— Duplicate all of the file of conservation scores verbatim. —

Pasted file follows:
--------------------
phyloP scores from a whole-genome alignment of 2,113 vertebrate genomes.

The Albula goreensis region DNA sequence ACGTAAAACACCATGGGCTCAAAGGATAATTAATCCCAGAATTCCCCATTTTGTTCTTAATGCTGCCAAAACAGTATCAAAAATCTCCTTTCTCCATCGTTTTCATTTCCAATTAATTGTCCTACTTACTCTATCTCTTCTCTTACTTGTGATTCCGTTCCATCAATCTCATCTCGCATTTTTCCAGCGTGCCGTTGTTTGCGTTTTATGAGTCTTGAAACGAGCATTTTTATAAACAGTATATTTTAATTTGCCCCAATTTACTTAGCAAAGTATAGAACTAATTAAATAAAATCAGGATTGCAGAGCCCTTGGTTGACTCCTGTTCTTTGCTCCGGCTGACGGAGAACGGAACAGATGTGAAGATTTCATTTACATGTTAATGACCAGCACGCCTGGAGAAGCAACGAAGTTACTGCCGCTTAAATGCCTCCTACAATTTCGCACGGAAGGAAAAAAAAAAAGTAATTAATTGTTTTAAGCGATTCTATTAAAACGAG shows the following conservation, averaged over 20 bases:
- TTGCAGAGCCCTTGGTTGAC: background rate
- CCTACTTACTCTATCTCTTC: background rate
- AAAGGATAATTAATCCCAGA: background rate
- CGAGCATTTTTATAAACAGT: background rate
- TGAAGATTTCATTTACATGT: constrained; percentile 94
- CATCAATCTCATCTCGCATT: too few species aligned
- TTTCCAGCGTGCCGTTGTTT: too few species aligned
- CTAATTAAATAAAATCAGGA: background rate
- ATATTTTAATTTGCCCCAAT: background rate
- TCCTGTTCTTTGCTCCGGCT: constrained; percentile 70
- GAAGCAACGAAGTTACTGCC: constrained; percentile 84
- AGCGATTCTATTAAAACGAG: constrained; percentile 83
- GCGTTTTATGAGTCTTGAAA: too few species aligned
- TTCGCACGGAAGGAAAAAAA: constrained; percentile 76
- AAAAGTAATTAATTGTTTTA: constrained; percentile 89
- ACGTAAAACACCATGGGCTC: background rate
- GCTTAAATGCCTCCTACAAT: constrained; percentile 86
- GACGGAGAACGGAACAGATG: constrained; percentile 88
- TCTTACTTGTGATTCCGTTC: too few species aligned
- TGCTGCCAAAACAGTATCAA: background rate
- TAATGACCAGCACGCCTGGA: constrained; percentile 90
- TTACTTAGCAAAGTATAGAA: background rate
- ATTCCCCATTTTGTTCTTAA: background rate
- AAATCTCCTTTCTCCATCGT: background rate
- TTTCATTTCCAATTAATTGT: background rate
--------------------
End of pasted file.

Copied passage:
phyloP scores from a whole-genome alignment of 2,113 vertebrate genomes.

The Albula goreensis region DNA sequence ACGTAAAACACCATGGGCTCAAAGGATAATTAATCCCAGAATTCCCCATTTTGTTCTTAATGCTGCCAAAACAGTATCAAAAATCTCCTTTCTCCATCGTTTTCATTTCCAATTAATTGTCCTACTTACTCTATCTCTTCTCTTACTTGTGATTCCGTTCCATCAATCTCATCTCGCATTTTTCCAGCGTGCCGTTGTTTGCGTTTTATGAGTCTTGAAACGAGCATTTTTATAAACAGTATATTTTAATTTGCCCCAATTTACTTAGCAAAGTATAGAACTAATTAAATAAAATCAGGATTGCAGAGCCCTTGGTTGACTCCTGTTCTTTGCTCCGGCTGACGGAGAACGGAACAGATGTGAAGATTTCATTTACATGTTAATGACCAGCACGCCTGGAGAAGCAACGAAGTTACTGCCGCTTAAATGCCTCCTACAATTTCGCACGGAAGGAAAAAAAAAAAGTAATTAATTGTTTTAAGCGATTCTATTAAAACGAG shows the following conservation, averaged over 20 bases:
- TTGCAGAGCCCTTGGTTGAC: background rate
- CCTACTTACTCTATCTCTTC: background rate
- AAAGGATAATTAATCCCAGA: background rate
- CGAGCATTTTTATAAACAGT: background rate
- TGAAGATTTCATTTACATGT: constrained; percentile 94
- CATCAATCTCATCTCGCATT: too few species aligned
- TTTCCAGCGTGCCGTTGTTT: too few species aligned
- CTAATTAAATAAAATCAGGA: background rate
- ATATTTTAATTTGCCCCAAT: background rate
- TCCTGTTCTTTGCTCCGGCT: constrained; percentile 70
- GAAGCAACGAAGTTACTGCC: constrained; percentile 84
- AGCGATTCTATTAAAACGAG: constrained; percentile 83
- GCGTTTTATGAGTCTTGAAA: too few species aligned
- TTCGCACGGAAGGAAAAAAA: constrained; percentile 76
- AAAAGTAATTAATTGTTTTA: constrained; percentile 89
- ACGTAAAACACCATGGGCTC: background rate
- GCTTAAATGCCTCCTACAAT: constrained; percentile 86
- GACGGAGAACGGAACAGATG: constrained; percentile 88
- TCTTACTTGTGATTCCGTTC: too few species aligned
- TGCTGCCAAAACAGTATCAA: background rate
- TAATGACCAGCACGCCTGGA: constrained; percentile 90
- TTACTTAGCAAAGTATAGAA: background rate
- ATTCCCCATTTTGTTCTTAA: background rate
- AAATCTCCTTTCTCCATCGT: background rate
- TTTCATTTCCAATTAATTGT: background rate